Despite 2018’s front running seats being locked down by their incumbents, it appears that a midfield shuffle is about to be triggered by Carlos Sainz Jr. Bizarrely, it would seem that power unit politics is the factor that is set to fuel a move for Sainz from Toro Rosso to Renault for 2018.
It is a switch which makes perfect sense, as it benefits all five parties that are either directly or indirectly involved; Red Bull, Renault, Toro Rosso, the beleaguered McLaren and – most poignantly – Sainz himself.
The RS17 is an important car for Renault. After limping through 2016, clearly healing the wounds suffered by the financially beleaguered Enstone outfit throughout 2015, this season marks the first true signpost of their rank among F1’s other manufacturers.
Curiously, Renault Sport President Jerome Stoll offered a specific target for the season during the launch of the new car in London on Tuesday. “Since we have for the first time a car that has been developed by us, we expect to be fifth in the championship,” he stated.
Optimistic or pessimistic?
I’d say it’s a very clever approach to a very important season…
Manufacturer backing is like a silver bullet to an F1 outfit. The injection of funds and expertise will usually see an ‘on par’ team transformed into a winning machine.
Renault’s takeover of Lotus and the Enstone team at the end of 2015 was, admittedly, always going to be a long-term investment rather than a quick win, given the financial constraints that had crippled the team. As such, 2016 was a difficult campaign, where points finishes were seldom possible.
However, I feel like I’ve been watching a midfield team rather than recovering manufacturer. Frederic Vasseur’s decision to leave the team has only cemented my concerns for Renault’s prospects.
Forget Donald Trump’s big news, the F1 driver market cauldron has been stirred again today, with Jolyon Palmer becoming the latest to throw his cap on a 2017 seat. The Briton will remain at Renault, partnering Nico Hulkenberg at the French marque.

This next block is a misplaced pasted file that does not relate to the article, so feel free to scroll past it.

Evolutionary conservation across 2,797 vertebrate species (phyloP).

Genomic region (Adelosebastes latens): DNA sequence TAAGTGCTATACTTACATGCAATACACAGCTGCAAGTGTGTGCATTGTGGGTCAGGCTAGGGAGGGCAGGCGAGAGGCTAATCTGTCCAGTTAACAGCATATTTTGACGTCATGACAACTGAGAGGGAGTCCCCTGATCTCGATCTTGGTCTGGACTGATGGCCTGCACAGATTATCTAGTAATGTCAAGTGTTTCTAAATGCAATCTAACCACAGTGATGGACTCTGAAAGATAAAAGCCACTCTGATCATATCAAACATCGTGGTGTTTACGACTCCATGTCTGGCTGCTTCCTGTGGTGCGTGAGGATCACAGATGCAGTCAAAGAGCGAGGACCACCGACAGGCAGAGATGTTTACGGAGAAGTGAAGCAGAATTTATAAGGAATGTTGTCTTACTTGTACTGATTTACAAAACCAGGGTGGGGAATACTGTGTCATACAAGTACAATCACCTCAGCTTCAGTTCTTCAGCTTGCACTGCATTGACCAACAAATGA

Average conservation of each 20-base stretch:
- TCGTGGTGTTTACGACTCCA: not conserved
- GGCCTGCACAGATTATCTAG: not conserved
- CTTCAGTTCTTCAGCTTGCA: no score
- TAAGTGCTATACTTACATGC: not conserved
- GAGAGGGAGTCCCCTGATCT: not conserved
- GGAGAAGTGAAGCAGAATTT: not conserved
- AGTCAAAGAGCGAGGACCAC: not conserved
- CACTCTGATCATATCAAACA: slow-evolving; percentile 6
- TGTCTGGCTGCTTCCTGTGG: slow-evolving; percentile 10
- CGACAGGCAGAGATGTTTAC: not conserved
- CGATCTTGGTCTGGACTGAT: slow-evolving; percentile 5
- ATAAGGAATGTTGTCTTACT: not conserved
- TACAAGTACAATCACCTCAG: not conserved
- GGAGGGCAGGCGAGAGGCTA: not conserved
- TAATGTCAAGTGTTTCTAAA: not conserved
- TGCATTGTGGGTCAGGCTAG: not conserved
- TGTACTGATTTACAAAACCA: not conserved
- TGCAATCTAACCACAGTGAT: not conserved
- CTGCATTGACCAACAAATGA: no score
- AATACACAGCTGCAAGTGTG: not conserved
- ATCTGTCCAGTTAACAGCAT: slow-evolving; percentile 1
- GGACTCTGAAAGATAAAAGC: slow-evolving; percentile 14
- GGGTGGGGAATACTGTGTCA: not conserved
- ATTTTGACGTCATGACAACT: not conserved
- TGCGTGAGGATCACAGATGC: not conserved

It’s a fascinating development. Palmer had been widely tipped for the Enstone exit door in recent weeks, with the team supposedly favouring Kevin Magnussen for the seat. However, the Dane now seems bound for Haas, therefore allowing Palmer a route back into the frame.
With the European season set to begin in earnest with this weekend’s Spanish Grand Prix, teams will look to deliver their first major update package of the 2016 season. Force India have hinted that their car could look very different when it takes to the track in Barcelona, as the team are set to introduce significant changes to the VJM09, which has – up until now – proved a touch underwhelming.
The plot thickened on day three in Barcelona as surprising names appeared at the top of the timesheet. Nico Hulkenberg put Force India on top with an impressive time on the supersoft tyre just three tenths short of Vettel’s ultrasoft benchmark posted yesterday. Meanwhile, Haas cemented what has been a very positive start to life in the sport by finishing the day second.
Here are five things we learnt from today’s running…
Second chances are few and far between in F1. It is one of the most competitive environments in world sport, and with 1000’s of hungry young chargers vying for their shot at the big time, opportunities are few and far between, particularly when it comes to the sport’s premium seats. For Sergio Perez, his chance to shine came in 2013, when McLaren paired him with 2009 champion Jenson Button, following a breakthrough 2012 campaign where the 21 year-old Mexican claimed three podiums for Sauber. Ultimately, Perez fluffed his lines during his spell at Woking but so did his team.
Here’s why Sergio Perez deserves another shot with one of F1’s most illustrious squads.